Is there anything wrong with Trainwreck? Well, some of the transitions seem a bit abrupt, if you want to be picky. I also could have done without the “homage” to Woody Allen’s Manhattan. Not only does it remind us of an even better film (never a good idea), but it includes a humorless dig at Allen himself.

A more welcome detour consists of scenes from a fictitious avant-garde movie about a dog walker played by Harry Potter’s Daniel Radcliffe. Trainwreck is so full of such throwaway moments that it’s one of the few flicks that would benefit from a second viewing, just so you can catch the subtle jokes you missed the first time.

In recent weeks, Schumer has been criticized for making supposedly misguided jokes about racial and ethnic matters. After initially explaining that the comments were made in the guise of the clueless chick she used to play in standup routines, she vowed to do better.

Let’s hope Schumer doesn’t censor herself too much. Her first big-screen vehicle demonstrates that we’re all the winners when Amy is free to be Amy.

Rating: 4 stars (out of 5)

Trainwreck, rated R, opens Friday (July 16) at theaters nationwide.

If only the script were as profound as the photography

 

Bruce Dern (left) and Will Forte play a father and son who hit the road in Nebraska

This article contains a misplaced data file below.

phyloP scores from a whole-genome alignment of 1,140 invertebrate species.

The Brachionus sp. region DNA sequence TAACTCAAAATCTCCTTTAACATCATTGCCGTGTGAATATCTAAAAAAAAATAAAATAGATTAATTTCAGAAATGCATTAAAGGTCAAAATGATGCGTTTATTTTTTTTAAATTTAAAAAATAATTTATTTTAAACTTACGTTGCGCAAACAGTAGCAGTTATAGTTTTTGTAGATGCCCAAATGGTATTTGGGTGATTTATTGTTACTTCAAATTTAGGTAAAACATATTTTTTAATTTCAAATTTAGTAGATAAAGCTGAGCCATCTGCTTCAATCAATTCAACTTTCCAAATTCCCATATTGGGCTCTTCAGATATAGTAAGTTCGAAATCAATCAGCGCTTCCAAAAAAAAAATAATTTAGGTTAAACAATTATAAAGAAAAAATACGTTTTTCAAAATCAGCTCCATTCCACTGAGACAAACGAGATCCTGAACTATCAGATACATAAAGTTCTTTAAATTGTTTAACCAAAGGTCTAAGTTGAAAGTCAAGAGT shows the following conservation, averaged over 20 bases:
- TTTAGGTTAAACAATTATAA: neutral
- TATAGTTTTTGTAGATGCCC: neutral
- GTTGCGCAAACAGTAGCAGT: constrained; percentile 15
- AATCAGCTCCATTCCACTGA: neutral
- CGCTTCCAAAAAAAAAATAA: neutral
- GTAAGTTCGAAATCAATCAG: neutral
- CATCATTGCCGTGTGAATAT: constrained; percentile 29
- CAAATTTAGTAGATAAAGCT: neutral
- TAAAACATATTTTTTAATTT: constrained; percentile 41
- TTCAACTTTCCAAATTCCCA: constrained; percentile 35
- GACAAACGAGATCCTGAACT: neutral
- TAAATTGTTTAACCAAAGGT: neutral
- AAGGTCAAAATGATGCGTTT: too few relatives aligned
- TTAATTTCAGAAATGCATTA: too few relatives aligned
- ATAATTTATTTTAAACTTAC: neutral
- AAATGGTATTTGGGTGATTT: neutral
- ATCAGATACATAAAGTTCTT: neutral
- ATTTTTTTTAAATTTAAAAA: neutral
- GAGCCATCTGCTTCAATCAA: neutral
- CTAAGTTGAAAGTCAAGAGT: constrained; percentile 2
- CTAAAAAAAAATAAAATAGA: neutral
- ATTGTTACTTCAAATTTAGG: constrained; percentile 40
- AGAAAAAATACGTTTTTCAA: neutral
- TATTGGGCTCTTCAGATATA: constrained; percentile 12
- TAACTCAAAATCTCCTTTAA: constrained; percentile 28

Bruce Dern (left) and Will Forte play a father and son who hit the road in Nebraska

By Richard Ades

Director Alexander Payne fills Nebraska with black-and-white images of desolate landscapes and all-but-deserted small towns. Above them, the skies appear bleak, even on the rare occasions when the sun is shining.

The photography is beautiful and evocative, but it’s a mixed blessing. It can’t help reminding film buffs of that devastating portrait of small-town America, 1971’s The Last Picture Show. And Nebraska is hardly The Last Picture Show.

Payne’s very name is another mixed blessing, as it leads us to expect more than we get. He’s the director behind such memorable films as The Descendants and (my personal favorite) Sideways. And Nebraska falls well short of both of these predecessors.

Indeed, it’s a tale that fails to live up to either its photography or its potential.

Bruce Dern plays Woody Grant, a semi-senile old man who thinks he’s won $1 million and is determined to journey from Billings, Mont., to Lincoln, Neb., to collect it. Since he has long since lost his driver’s license, he’s willing to walk there if necessary.

SNL alum Will Forte plays David, one of Woody’s two sons, who tries to explain to him that the “prize” is merely a gimmick to sell magazines. He finally agrees to drive his dad to Lincoln, if only because there seems to be no other way to convince him. Besides, David’s girlfriend has finally tired of their stagnant relationship and moved out, leaving him eager to get away from his suddenly lonely apartment.